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Thursday 31st October 2015
The Engine Shed in Lincoln, UK
Review & Photography by Mark Holmes
A year on from when she last exercised her chops in The Platform at Lincoln's Engine Shed, Chantel McGregor finds herself back in the cathedral city on Halloween night 2015. With her sophomore album, 'Lose Control', recently unleashed to widespread critical praise, its overarching Southern Gothic theme seems like apt conceptual fodder with which to entertain those present, with tales of vampires, cults and serial killers et al. In fact, Chantel, along with her rhythm section of sticksman Keith McPartling and bassist Colin Sutton, have fully embraced Samhain's dark fantasies in their appearance. The lady herself is attired in a long, flowing Gothic dress, with her visage clearly that of a vampire, while Colin dons a werewolf mask (although crowd heckles suggest some believe him to resemble a spaniel more), and Keith's guise is... well, just monstrous... and it's a monstrous performance he puts in behind his kit in The Platform.

Showcasing material from 'Lose Control', along with tracks from her debut album, 'Like No Other', the trio of musicians, tonight, offer up a masterclass in how to convey raw rock energy through an impressively tight performance. Likewise, Chantel's fretboard skills, while technically precise and undoubtedly virtuosic, have a naturally affective fluency... untamed, yet simultaneously tamed... and she fills The Platform with the emotionally stirring tonality and expression of her many solo spots (and voice). Amongst the material, old and new, aired tonight, Lincoln's crowd are also treated to a lengthy innovative instrumental piece that Chantel states is "something we've been experimenting with", that currently has no definitive name. After a couple of minutes of suggestions from punters, she settles on 'Spaniels Rock'... in tribute to Colin's semi-failed Teen Wolf guise! While it feels like particular passages of this new track are jammed out before our very eyes and ears, with Chantel sporadically conducting Keith's tempos and rhythms with various hand gestures, this is a progressive masterpiece in the making. And the reaction it receives at its climax is overwhelming. Should Chantel opt to take a more progressive path with her music in the future then she can rest assured it's a route people will love. And she looks genuinely chuffed by the rapturous reception.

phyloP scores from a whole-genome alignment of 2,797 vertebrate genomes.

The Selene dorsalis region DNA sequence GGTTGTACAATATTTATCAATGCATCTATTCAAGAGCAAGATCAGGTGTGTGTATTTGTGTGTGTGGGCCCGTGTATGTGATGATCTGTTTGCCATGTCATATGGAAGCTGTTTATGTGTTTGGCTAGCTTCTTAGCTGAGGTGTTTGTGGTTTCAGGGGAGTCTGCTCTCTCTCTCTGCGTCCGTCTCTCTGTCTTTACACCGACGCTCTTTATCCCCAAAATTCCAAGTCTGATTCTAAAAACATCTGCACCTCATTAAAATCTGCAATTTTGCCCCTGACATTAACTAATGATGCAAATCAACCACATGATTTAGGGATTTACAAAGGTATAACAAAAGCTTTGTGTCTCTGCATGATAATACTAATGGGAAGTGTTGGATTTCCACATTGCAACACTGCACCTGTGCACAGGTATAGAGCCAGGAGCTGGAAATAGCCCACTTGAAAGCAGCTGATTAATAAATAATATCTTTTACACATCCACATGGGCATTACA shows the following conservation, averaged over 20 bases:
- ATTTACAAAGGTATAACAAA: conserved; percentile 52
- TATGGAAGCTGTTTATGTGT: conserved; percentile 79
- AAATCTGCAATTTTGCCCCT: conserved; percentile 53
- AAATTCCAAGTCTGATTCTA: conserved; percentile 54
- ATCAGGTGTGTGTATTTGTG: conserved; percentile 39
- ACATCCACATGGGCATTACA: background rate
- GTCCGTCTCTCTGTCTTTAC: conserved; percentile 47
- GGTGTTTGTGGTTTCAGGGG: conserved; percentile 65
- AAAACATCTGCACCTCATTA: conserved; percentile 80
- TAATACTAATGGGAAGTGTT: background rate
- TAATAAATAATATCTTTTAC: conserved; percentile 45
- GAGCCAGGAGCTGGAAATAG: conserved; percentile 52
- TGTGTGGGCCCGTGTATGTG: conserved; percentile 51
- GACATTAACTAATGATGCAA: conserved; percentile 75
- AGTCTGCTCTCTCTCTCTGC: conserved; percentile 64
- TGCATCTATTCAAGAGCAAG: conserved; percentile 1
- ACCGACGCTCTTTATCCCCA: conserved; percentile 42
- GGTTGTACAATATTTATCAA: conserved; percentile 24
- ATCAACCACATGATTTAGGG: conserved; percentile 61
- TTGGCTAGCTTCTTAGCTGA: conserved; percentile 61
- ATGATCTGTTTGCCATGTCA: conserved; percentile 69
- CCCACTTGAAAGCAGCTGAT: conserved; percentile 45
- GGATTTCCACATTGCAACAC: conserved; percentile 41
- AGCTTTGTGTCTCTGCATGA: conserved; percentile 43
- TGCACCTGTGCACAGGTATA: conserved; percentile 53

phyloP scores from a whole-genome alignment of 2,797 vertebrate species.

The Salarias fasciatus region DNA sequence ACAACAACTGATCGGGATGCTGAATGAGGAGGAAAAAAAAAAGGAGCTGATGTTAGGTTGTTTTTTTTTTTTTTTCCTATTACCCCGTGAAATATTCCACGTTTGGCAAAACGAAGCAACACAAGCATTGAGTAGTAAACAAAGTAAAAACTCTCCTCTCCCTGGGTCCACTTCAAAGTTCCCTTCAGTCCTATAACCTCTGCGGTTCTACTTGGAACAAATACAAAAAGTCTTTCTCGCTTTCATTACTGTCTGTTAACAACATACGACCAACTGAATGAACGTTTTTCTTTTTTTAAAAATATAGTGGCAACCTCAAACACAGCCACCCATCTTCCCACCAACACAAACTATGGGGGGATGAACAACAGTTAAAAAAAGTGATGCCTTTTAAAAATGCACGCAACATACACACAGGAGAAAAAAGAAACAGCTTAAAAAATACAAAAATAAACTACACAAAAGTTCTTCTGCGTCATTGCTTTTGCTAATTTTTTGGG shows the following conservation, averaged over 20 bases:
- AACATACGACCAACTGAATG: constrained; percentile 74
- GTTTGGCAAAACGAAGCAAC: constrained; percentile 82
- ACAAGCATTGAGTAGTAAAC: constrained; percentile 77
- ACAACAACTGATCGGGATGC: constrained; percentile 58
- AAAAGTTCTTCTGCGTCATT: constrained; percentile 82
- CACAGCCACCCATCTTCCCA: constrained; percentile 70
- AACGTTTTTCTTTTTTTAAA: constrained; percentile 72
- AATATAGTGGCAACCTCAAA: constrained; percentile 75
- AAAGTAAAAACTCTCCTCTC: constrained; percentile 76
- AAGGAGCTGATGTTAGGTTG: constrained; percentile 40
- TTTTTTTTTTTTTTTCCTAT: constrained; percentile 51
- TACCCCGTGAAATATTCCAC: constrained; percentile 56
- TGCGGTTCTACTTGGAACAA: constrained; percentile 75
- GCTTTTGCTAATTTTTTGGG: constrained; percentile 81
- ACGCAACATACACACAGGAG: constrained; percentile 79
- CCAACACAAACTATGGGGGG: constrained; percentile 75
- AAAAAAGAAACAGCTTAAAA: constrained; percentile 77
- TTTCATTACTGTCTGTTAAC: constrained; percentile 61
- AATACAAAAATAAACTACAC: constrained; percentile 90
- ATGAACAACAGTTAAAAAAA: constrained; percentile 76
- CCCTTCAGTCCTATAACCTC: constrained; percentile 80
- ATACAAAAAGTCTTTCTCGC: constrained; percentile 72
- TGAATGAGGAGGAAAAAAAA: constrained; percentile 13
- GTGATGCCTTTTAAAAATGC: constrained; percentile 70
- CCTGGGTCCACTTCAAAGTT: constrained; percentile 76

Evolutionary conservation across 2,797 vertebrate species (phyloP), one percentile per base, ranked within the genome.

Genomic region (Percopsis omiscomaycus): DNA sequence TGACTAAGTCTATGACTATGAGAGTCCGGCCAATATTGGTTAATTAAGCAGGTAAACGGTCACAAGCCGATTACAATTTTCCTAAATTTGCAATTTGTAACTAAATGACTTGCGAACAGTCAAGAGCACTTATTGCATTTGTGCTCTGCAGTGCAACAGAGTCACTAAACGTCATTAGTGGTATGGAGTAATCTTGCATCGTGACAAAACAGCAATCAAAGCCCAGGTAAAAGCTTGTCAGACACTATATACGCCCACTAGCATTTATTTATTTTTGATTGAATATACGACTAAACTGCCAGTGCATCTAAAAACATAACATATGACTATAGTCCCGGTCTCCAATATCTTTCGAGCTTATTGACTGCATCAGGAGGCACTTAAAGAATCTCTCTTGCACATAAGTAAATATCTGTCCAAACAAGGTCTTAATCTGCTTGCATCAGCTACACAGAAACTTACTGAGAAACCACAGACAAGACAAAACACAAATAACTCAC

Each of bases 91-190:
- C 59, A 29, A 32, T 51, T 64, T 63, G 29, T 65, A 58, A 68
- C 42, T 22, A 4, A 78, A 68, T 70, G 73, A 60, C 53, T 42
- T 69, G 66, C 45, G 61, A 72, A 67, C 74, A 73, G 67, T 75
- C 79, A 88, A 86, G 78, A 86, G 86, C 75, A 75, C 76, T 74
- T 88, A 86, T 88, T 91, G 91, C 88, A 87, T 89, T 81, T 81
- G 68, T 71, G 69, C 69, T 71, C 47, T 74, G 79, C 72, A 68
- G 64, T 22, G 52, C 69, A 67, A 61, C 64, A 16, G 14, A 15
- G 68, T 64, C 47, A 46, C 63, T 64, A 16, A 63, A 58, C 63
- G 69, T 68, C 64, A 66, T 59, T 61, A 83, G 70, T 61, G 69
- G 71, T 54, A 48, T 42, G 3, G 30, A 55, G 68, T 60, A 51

A mid-set mellower interlude sees Chantel perform a couple of more stripped down numbers, in the form of new album tracks 'Anaesthetise' and 'Home'; the latter is particularly poignant through its delivery this evening. However, the atmosphere is marred ever so slightly by a few inconsiderate people who deem it acceptable to natter away to each other, and a couple of women near the stage are ridiculously vociferous (and, clearly, totally pissed). It prompts Chantel to emphasise between these two songs that they're three minutes long and quiet, and if people want to have a chat then there's a bar next door. To be fair, ninety percent of people in attendance respect and exercise the unspoken rules of gig etiquette, so it's only the oblivious few who seem to lack any notion of self-awareness (have some respect, people, for artist and your fellow punter).

Anyway, despite a temporarily soured atmosphere, the night's a pretty jovial occasion, helped along by Chantel's frequent between-song banter. This includes impromptu, fleeting jams of themes from 'The Addams Family' (which was only learnt in sound check, she claims), and 'The Munsters' (by just Keith and Colin), as well as introducing just about every song as being about a vampire! The night ends with the progged-up 'Walk On Land' and an encore outing for the cult-themed 'Take the Power', the latter of which is preceded by Keith's hard-hitting (literally) drum intro, before exploding in all its raw rock glory. And cults are an apt note on which to end the night as just about everyone present (save for the nattering cretins) seem to have been under Chantel's spell this evening. A superlative performance from an ever-evolving artist, she most certainly has taken the power... and is primed to become a much more powerful force in both the rock and prog scenes in the future.
Click on thumbnails for larger images:
Chantel McGregor in The Platform at The Engine Shed in Lincoln, UK, 31st October 2015
Photograph copyright 2015 Mark Holmes - www.metal-discovery.com
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